Should You Drink Cold / Warm Water or Sports Drink After A Workout?


Most of us tend to sweat when we exercise. This is especially true if we are outside in the summer, or if we are inside a warm room.

I live in south Florida, where it is very hot and humid most of the year. This means when I go out for a run, I need to be prepared to sweat a lot. In the summer months, I can literally wring pints of sweat out of my clothes after an exercise session.

Should I drink cold water after a workout? In my mind, the answer to this question is almost always yes.

Drinking cold water after a hard workout not only tastes refreshing, but it brings down the core temperature. This can be an essential step to take after exercising in the heat of summer. The exception to taking in cold water after a workout is in the cold weather months. Ingesting cold water after a long exercise session out in the frigid air is less than helpful. In those situations, it is better to take in room temperature or even heated water to help warm up.

Some people prefer to drink warm water all year round. Their reasoning is that warm water doesn’t shock the body like icy cold water does.

Warm water also doesn’t require any extra energy to heat it up from the body’s already depleted systems. That may be the case, but to me the thought of drinking warm water after a tough, sweaty workout just doesn’t sound very refreshing.

Some people exercise with sweating as their main goal. It might be that they are intending to purge their bodies of toxins, or perhaps they just enjoy the feeling of pushing themselves very hard. Either way, these folks feel that it isn’t a true workout if they don’t break into a sweat.

Exercise activities like Bikram Yoga are specifically designed to induce sweating. This particular style of yoga is practiced in rooms that are heated to 105 F, or 40.5 C with 40% humidity.

The instructor will take students through a particular set of 26 poses during the session. These poses are specially chosen to increase strength and balance while detoxifying the body through the process of sweating.

Seventy percent of our body content is water. Sweating means we are losing some of that precious liquid through our pores. To keep healthy and avoid being dehydrated, we need to replace that water as quickly as possible.

The dilemma for some people is what temperature that replacement water should be.

Is It Better to Drink Water or Sports Drink After a Workout?

It does the body good to take in sports drink after an intense exercise session. Sweating means losing more than just water. Minerals and other essential electrolytes are carried out of the body as we perspire. Sports drinks can help to replenish these compounds, as well as sugars that can fuel us so we can continue to exercise, thus, in most cases, it is a preferred option to consume sports drinks after a workout rather than plain water.

It can also be helpful to consume smaller amounts of sports drink before and during a workout. Especially if the exercise planned for the day is going to take place over an extended amount of time.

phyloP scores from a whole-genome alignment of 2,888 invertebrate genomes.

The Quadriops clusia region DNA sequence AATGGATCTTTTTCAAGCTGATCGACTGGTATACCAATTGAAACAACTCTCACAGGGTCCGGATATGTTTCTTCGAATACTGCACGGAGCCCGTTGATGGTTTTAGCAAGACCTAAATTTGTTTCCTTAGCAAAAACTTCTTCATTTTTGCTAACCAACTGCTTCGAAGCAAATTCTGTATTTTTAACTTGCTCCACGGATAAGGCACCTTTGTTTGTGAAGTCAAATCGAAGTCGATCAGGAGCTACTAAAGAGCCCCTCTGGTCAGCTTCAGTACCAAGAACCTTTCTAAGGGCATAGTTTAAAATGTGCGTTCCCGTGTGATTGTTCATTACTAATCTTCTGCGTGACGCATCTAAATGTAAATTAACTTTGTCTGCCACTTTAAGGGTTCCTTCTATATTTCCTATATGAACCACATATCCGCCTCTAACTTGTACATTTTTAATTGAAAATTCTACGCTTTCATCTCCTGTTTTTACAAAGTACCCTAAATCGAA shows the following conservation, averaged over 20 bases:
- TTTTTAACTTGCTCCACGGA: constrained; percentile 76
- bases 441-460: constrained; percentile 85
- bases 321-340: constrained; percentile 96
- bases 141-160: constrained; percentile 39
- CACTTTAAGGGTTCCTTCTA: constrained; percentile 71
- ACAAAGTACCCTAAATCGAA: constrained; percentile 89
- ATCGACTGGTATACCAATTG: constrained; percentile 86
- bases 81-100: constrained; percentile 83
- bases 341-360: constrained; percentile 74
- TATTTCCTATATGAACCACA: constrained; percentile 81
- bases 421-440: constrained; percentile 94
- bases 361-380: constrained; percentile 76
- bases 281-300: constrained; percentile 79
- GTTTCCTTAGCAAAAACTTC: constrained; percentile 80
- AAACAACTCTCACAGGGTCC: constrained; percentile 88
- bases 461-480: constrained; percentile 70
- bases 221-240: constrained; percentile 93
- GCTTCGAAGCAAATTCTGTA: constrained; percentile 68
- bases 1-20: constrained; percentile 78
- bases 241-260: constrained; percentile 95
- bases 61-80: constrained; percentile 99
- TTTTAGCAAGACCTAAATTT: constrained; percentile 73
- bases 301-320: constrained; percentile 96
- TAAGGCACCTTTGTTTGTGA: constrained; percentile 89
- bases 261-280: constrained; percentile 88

Preloading with sports drink will not only make sure you are hydrated, but it will also top off the body’s sugar stores (aka energy supply) to fuel you throughout the entire exercise session.

If exercising for an hour or more, having access to sports drink in the middle of the workout is advantageous to keep water and electrolyte levels high enough to keep you going all the way to the end.

For that reason, many organized athletic endurance events will offer Gatorade or other sports drinks along the way to ensure the contestants are able to replenish their liquid levels.

We also highly recommend that you check out our post “Triathlon Nutrition Guide: Before, During & After Race (What Not To Eat !!!)

Is Sports Drink Healthy?

Sports drink is not really healthy per se – it’s basically slightly salted sugar water. But even though it’s not healthy, it can still be the best thing for an athlete who has just completed an electrolyte-depleting workout.

Outside of the times in and around exercise, we are far better off drinking plain water. It might not taste as good as some other drinks, but water is usually a cheaper option and better for us in general.

Using sports drink as a default beverage can load us up with excess sugars that are unnecessary and can lead to weight gain. All the electrolytes included in sports drinks that can be so helpful after a workout are basically ignored by the body at other times and will pass straight through the digestive system.

A major part of nutrition will also be your fluid intake. You can’t rehydrate the day of a race if you’ve been dehydrated in the days leading up to it, so make sure you’re drinking plenty of water beforehand. You’ll also need to have plenty of water while doing the race, but it’s equally important to consume sugar and electrolytes.

Also, check out our post Titled “What Is The History of Sports Drinks? (A Brief Look)

If you are looking for an electrolyte source, we highly recommend Nuun tablets Energy (Amazon Link). Aside from the nice flavors offered, Nuun is among the few, if not the only electrolyte tablets that have caffeine in them. We have tested it for a while and just couldn’t find any better substitute.


The main point here is that it is important to rehydrate after a long, sweaty workout. It doesn’t matter whether you prefer your water warm or cold, or if you choose to reach for a sports drink instead.

The good thing about all these options being available is there is far less chance of athletes falling victim to dehydration.

Brad Birky

Brad Birky is an endurance athlete and trained chef who has qualified for and completed the Boston Marathon as well as multiple Ironman distance triathlons

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